Today, the New Central Library describes a cornerstone project under construction in Calgary’s East Village. But more than 50 years ago, the new Central Library referred to the Central Library at 616 Macleod Trail SE, which opened June 15, 1963.
The new New Central Library, slated to open in fall 2018, will provide 240,000 square feet of usable library space and about 600,000 items. In 1963, the six-storey Central Library comprised 88,000 square feet and had close to 100,000 books.
The first Central Library came about in an unexpected way. At the time, the Library faced a decentralized arrangement that saw materials spread between an administration building and the Memorial Park Library, making it difficult for staff to access all the resources. But a new building that could house everything under one roof seemed out of the question, after Calgarians voted against borrowing funds for a new library in plebiscites in 1955 and 1956.
Then, in 1961, Mayor Harry Hays spoke to W.R. Castell, the Chief Librarian, about how an east-end downtown area slated for urban renewal could include a new library. No plebiscite would be needed this time; the money would come from a surplus in land sales for new subdivisions.
Construction of the Central Library began in February 1962. The building, designed by Calgary architectural firm J.H. Cook and Associates, had a brutalist style typical of the time. Alberta’s Lieutenant-Governor J. Percy Page officially opened the new library the following year in June.
The Central Library opened alongside other new facilities, including a civic administration building, a police station, and a renovated city hall. The buildings were located between 2nd Street (now Macleod Trail) and 3rd Street on 7th Avenue SE, in an eastern part of downtown where revitalization was underway. The Library was built on a site formerly occupied by a service station.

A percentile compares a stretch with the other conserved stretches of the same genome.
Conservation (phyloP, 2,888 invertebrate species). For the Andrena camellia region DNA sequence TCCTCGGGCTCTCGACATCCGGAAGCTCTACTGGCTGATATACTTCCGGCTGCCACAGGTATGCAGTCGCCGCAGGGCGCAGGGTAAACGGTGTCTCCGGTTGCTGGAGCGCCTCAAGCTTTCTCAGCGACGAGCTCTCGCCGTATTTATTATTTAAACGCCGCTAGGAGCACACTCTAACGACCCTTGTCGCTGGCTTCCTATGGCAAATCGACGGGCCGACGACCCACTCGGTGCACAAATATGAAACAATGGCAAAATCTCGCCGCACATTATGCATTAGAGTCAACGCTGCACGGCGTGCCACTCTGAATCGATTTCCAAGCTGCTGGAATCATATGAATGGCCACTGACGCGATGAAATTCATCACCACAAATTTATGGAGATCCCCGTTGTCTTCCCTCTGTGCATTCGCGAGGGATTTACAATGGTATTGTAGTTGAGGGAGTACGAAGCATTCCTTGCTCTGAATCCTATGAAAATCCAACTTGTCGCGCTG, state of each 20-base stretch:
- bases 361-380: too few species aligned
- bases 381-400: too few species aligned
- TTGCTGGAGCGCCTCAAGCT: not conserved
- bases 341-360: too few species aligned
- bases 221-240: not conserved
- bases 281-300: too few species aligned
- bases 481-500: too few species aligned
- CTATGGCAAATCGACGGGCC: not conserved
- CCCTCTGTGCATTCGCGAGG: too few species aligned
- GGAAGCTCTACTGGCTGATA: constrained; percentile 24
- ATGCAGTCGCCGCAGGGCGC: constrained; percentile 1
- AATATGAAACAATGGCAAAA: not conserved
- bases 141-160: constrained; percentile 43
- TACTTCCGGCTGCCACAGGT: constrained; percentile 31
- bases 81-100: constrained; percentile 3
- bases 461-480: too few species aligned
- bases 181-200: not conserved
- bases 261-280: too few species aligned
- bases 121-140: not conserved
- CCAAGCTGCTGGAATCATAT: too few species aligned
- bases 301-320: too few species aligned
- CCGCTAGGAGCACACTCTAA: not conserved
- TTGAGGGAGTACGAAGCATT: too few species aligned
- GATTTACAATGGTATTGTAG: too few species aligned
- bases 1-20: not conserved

In 1963, the Central Library had a full-time staff of 41. Calgarians could borrow books free of charge. They used a transaction card system, filling in cards with their names and address to check out books.
Highlights of the new building included a children’s section and a newspaper reading room in the basement, a carpeted browsing section with easy chairs on the main floor, and a reference department on the second floor with the Library’s first coin-operated Xerox photocopying machine for Library members.
The third floor housed a listening room for records and a screening room for films, the fifth floor had a workshop area for receiving, cataloguing, and processing books, and the sixth floor held a 210-seat circular auditorium.
In 1974, a six-storey addition was constructed to the north of the Central Library. A second floor theatre was added, and the library was renamed the W.R. Castell Central Library, in honour of W.R. Castell, director of libraries from 1945 to 1972.
Want to learn more? Read The Calgary Public Library: Inspiring Life Stories Since 1912 by Brian Brennan, and the Calgary Public Library Official Opening pamphlet in our Local History Collection.